Detroit techno pioneer Jeff Mills doesn't seem to have much confidence in his home country when it comes to electronic music.
Now living in Paris, Mills told The Guardian that he has been performing his fusion of techno and classical for 10 years and "never once received an invitation to come to the US," so he assumes there isn't much interest.
It's a perplexing problem. Especially as techno becomes more popular in the US, with clubs like New York's Output and festivals like Movement regularly attracting some of the genre's biggest stars.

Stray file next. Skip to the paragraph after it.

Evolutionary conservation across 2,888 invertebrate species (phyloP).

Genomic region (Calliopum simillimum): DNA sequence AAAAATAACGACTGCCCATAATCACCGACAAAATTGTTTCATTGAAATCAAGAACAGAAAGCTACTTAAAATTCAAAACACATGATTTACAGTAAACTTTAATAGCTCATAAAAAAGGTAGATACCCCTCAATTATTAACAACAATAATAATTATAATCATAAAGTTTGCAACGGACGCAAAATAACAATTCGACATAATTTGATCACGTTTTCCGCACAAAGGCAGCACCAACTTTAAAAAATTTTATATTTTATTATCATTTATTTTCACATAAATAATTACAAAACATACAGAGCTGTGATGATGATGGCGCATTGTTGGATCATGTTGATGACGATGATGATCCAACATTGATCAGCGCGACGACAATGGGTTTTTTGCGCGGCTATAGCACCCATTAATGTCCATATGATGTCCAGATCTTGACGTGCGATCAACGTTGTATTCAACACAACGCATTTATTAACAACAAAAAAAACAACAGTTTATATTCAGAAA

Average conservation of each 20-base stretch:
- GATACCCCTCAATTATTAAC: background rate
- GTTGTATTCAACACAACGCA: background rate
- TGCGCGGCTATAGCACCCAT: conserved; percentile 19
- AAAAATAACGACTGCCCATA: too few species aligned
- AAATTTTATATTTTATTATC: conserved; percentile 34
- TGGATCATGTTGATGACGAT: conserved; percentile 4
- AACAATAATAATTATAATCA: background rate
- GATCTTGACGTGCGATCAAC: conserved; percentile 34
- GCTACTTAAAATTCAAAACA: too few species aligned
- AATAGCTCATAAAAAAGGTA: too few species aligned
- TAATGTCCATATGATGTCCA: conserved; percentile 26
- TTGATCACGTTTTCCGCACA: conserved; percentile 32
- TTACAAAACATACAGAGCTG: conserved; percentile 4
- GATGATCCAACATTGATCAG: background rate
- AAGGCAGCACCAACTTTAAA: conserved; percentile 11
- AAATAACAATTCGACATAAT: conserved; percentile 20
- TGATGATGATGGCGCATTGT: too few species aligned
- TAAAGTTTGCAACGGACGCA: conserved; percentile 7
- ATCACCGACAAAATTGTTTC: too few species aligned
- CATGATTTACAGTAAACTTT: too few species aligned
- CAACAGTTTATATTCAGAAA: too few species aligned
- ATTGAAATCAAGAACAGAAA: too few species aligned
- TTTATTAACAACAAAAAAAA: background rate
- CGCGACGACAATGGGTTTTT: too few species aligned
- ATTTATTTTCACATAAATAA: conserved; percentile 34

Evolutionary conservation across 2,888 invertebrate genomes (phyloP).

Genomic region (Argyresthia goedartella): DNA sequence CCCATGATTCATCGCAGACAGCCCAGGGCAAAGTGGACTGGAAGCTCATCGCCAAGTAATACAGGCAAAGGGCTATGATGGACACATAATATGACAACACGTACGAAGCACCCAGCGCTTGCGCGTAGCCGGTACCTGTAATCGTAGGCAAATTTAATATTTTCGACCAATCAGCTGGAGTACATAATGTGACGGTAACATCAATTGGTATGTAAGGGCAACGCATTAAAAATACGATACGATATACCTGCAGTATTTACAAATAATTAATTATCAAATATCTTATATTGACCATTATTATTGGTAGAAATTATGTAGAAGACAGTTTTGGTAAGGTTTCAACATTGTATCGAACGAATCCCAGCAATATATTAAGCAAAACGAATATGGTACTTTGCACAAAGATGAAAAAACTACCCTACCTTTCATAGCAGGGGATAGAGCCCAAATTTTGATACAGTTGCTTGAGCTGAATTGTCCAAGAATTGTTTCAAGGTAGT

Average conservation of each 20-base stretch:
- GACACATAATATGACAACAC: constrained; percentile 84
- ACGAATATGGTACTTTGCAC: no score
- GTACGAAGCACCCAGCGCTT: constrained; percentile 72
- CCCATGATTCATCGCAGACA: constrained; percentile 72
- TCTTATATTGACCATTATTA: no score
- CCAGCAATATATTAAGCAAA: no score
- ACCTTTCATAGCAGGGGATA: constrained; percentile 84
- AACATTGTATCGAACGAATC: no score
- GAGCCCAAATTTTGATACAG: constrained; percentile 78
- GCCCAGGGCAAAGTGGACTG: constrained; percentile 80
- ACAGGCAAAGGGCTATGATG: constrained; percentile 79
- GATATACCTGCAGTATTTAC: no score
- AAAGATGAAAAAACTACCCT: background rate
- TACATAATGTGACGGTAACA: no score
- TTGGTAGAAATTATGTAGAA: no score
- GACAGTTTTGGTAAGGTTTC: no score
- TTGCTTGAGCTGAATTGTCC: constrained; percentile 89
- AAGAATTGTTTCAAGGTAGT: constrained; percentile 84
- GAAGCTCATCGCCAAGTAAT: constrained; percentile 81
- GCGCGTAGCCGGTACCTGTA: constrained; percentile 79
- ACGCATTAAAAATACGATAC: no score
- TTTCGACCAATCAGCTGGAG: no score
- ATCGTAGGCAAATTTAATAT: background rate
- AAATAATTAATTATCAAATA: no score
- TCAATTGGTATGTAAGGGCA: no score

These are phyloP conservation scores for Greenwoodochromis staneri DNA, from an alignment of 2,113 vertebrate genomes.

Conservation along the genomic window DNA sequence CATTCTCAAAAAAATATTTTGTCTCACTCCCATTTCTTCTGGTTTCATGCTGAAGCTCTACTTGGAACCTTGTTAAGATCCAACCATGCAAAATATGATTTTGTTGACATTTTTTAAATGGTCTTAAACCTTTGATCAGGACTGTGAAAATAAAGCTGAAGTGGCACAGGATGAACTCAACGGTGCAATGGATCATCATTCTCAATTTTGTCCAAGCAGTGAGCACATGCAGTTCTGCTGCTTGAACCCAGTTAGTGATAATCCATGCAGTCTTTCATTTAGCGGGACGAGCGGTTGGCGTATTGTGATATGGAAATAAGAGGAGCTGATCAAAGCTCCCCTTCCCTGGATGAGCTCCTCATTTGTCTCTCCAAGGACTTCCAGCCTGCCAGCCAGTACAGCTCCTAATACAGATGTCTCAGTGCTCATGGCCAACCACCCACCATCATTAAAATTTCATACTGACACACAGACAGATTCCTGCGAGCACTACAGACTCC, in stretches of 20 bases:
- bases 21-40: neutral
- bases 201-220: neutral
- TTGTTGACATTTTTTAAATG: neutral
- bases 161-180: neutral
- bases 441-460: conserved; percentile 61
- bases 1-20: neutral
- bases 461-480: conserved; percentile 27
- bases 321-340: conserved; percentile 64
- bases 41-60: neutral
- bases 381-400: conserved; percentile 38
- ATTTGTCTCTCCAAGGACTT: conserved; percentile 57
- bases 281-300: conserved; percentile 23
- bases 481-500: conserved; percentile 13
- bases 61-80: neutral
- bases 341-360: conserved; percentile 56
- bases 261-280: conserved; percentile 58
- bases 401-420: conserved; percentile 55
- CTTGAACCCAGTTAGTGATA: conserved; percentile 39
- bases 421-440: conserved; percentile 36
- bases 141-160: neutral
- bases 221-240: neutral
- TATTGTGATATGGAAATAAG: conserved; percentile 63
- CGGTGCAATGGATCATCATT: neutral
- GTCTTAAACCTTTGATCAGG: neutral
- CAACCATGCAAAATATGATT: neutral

Though for Mills, the problem stems from the way Americans identify with stereotypes about black music culture.
"There is very little in Detroit electronic music that is negative, and I think that America—especially when thinking about black men—when it’s not negative, if we’re not poor and broke and desperate and coming from the ghetto, it’s not as appealing to the public because there isn’t this great story, this very compassionate story.”
“Planets and stars and futurism and time travel—these types of visions aren’t supposed to come from black guys from Detroit,” he added.
Photo by Jacob Khrist